(BrightPress.org) – Most people have experienced the odd “coincidence” of having spoken about something only to see a related advertisement shortly thereafter on social media. A rising concern amongst privacy experts and Congress is how much data is being collected by social media giants and their parent companies.
Unless you take steps to insulate yourself from the prying eyes of these predatory corporations, your data is being compiled and harvested for profit, potentially to your detriment.
Anonymous purchases, private web-browsing, and encrypted communications require a myriad of extra steps which can seem daunting for most users until the process is elaborated and explained step by step.
China has an elaborate social credit system where citizens are tracked online and in the real world. Their purchases and even comments on social media are compiled into a social credit score which determines their access to services, ability to travel, and even what they can buy for dinner. The World Economic Forum boss Klaus Schwab has previously praised this technocratic level of control and expressed a desire to implement something similar worldwide.
Perhaps you’ve heard of fifteen-minute cities? Outlets like the New York Times and ABC News are already referring to criticism as a “conspiracy theory” comparing protests against them to outlandish ideas like shapeshifting lizard people.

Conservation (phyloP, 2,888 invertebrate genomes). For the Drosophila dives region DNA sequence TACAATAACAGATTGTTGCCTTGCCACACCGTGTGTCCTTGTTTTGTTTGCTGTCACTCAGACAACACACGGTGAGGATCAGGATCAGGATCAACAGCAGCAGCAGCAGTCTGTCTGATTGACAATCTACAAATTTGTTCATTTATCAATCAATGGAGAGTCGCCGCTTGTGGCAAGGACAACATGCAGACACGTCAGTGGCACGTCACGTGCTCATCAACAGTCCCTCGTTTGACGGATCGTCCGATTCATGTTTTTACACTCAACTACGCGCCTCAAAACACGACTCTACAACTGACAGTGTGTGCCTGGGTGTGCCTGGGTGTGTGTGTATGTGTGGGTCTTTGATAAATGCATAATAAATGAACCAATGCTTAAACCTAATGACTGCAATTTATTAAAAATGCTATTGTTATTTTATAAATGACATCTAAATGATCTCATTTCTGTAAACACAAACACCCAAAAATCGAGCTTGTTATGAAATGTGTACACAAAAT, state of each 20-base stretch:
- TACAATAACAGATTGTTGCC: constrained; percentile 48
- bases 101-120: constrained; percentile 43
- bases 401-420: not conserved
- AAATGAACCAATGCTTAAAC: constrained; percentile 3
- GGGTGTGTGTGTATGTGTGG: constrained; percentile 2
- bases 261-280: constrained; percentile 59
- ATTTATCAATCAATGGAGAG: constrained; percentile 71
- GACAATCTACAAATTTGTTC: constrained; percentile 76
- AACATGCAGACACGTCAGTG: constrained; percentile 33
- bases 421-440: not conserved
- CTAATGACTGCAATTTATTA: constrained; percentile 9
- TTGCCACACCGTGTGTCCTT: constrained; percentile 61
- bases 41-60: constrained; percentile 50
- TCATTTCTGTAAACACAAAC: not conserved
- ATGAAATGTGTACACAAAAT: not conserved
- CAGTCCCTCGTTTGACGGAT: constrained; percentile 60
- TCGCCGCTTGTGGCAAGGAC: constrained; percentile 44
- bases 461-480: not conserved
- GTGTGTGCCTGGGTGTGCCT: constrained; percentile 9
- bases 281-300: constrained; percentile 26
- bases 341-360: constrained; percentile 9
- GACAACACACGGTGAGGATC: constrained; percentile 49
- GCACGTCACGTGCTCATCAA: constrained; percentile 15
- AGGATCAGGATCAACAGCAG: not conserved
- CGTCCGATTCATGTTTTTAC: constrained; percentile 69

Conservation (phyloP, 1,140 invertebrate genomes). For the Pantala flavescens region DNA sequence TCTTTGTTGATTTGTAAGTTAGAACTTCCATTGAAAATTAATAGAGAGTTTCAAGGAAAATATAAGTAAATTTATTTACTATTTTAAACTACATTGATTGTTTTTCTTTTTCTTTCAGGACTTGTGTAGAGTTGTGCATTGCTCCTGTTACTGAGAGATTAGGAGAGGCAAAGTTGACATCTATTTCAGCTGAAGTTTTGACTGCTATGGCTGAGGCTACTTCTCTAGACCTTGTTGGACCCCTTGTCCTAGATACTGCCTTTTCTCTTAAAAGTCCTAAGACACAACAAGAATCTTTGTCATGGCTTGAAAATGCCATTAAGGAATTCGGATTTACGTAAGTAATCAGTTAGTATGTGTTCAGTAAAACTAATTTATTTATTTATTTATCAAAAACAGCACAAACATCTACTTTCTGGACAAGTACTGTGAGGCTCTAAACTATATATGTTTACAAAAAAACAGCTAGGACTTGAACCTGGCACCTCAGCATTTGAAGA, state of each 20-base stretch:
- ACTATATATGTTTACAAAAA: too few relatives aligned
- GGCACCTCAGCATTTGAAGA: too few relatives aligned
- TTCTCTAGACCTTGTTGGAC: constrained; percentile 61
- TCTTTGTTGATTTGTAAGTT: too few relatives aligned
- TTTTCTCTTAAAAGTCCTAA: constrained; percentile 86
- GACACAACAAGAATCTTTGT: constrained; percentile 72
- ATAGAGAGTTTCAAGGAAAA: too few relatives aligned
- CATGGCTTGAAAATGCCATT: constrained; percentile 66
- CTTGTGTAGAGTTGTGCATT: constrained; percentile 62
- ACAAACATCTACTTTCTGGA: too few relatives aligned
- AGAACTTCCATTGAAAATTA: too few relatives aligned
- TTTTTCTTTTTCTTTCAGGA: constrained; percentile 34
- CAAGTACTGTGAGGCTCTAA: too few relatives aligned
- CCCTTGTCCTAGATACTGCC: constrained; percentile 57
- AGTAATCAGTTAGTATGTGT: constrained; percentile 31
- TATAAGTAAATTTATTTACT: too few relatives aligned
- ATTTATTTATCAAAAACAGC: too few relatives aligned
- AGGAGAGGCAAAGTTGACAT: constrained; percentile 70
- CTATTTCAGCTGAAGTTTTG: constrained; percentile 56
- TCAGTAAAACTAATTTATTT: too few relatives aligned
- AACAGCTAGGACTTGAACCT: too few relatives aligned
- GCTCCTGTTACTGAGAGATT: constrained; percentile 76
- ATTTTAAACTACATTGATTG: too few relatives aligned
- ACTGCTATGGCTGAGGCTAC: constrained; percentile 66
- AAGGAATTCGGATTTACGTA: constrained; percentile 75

Meanwhile, critics are concerned about the tracking of all purchases, movement, and constant surveillance inside the zone. In China, people can’t leave their districts unless their social credit score reaches a particular benchmark. Did you go to an antigovernment protest or say something derogatory about government officials on social media? Now you can’t leave your 15-minute city, so that trip to the beach is canceled.
You can help avoid this dystopian future by taking a few basic steps like having multiple email addresses for different purposes or using a service like Protonmail which allows you to generate them on demand. A proxy service or VPN for internet browsing can prevent your internet service provider and anyone to whom they may want to sell the information from monitoring your web browsing.
For more ideas on how to protect your privacy, you can sign up for a free webinar that goes into much more detail.
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